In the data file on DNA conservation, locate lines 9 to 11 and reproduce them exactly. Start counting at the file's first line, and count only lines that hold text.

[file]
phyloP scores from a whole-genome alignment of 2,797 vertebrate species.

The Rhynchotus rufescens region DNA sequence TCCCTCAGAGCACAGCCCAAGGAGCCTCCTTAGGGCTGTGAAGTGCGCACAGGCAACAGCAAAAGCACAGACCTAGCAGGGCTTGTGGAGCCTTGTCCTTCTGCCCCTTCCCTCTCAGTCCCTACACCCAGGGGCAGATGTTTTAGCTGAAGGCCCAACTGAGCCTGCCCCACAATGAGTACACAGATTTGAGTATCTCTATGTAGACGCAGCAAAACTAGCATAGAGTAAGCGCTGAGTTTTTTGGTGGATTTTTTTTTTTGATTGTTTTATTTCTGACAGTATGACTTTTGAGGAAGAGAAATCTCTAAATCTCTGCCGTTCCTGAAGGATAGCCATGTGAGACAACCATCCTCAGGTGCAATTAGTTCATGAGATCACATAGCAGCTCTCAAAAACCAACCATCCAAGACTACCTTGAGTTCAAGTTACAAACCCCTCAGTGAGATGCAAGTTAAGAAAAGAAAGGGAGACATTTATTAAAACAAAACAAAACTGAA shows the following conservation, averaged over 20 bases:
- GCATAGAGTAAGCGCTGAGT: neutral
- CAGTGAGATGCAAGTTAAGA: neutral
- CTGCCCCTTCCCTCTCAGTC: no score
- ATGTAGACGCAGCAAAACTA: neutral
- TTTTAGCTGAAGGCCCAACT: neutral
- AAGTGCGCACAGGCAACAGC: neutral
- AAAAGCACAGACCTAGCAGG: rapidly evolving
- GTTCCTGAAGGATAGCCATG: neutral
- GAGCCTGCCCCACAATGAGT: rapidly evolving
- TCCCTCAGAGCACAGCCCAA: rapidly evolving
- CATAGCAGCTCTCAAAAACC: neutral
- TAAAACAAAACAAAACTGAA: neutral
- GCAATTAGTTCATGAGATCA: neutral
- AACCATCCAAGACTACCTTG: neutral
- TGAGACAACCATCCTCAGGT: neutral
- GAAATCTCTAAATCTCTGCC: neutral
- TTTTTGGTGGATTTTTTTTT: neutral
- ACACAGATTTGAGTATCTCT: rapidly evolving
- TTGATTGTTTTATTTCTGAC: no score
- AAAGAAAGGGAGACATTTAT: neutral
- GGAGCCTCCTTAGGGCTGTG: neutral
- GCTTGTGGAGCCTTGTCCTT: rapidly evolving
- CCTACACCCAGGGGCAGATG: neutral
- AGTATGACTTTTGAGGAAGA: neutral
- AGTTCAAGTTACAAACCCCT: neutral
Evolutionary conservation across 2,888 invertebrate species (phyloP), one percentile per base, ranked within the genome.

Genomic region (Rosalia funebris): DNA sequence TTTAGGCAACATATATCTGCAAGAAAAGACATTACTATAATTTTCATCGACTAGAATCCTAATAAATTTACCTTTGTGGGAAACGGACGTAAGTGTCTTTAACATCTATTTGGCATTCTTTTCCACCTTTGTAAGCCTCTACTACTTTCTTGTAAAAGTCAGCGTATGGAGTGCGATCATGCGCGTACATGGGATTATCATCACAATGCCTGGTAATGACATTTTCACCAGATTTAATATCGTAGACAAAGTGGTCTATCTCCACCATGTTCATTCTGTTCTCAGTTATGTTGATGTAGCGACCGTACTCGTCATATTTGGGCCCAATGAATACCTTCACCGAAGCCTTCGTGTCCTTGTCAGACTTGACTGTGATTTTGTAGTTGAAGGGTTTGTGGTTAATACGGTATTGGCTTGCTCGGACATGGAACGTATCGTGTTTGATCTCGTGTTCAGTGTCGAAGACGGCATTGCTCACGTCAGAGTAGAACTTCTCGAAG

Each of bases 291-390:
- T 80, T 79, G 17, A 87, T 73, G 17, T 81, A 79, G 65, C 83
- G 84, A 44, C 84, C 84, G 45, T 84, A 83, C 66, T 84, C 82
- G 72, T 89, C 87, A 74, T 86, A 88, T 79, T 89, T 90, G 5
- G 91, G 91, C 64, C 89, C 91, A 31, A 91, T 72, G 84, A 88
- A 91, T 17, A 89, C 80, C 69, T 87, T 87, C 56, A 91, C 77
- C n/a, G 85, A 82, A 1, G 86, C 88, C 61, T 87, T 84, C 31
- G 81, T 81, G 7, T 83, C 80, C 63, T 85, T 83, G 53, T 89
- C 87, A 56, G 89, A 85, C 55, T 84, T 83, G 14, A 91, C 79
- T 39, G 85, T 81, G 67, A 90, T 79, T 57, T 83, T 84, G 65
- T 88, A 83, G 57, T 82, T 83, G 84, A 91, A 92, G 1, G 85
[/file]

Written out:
- AAAAGCACAGACCTAGCAGG: rapidly evolving
- GTTCCTGAAGGATAGCCATG: neutral
- GAGCCTGCCCCACAATGAGT: rapidly evolving